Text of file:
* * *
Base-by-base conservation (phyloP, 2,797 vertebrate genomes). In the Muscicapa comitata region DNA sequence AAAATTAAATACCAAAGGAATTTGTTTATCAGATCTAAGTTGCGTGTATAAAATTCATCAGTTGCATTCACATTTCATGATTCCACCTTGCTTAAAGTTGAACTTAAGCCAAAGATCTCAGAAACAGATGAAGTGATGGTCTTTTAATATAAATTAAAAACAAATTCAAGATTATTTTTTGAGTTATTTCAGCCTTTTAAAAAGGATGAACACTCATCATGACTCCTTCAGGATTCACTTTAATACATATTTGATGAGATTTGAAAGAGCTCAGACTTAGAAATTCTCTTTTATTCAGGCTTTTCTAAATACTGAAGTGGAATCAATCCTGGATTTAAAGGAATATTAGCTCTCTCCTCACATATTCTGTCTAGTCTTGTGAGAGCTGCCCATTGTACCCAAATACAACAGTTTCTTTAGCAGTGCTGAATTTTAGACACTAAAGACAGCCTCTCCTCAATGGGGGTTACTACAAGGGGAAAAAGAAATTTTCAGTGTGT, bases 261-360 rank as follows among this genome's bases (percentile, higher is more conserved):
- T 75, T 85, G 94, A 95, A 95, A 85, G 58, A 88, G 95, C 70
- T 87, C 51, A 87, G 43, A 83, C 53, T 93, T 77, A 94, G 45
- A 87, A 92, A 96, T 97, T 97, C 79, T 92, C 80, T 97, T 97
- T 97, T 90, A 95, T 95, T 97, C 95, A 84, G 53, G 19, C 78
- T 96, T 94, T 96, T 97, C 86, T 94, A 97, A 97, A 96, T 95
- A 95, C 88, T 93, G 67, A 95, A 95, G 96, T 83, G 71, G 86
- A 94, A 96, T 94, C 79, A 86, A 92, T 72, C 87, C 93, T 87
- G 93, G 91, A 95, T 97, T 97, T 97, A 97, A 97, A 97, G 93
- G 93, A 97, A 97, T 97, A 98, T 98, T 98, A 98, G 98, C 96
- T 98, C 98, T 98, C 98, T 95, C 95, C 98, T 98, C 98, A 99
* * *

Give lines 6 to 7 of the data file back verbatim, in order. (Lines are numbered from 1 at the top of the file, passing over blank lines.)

- T 96, T 94, T 96, T 97, C 86, T 94, A 97, A 97, A 96, T 95
- A 95, C 88, T 93, G 67, A 95, A 95, G 96, T 83, G 71, G 86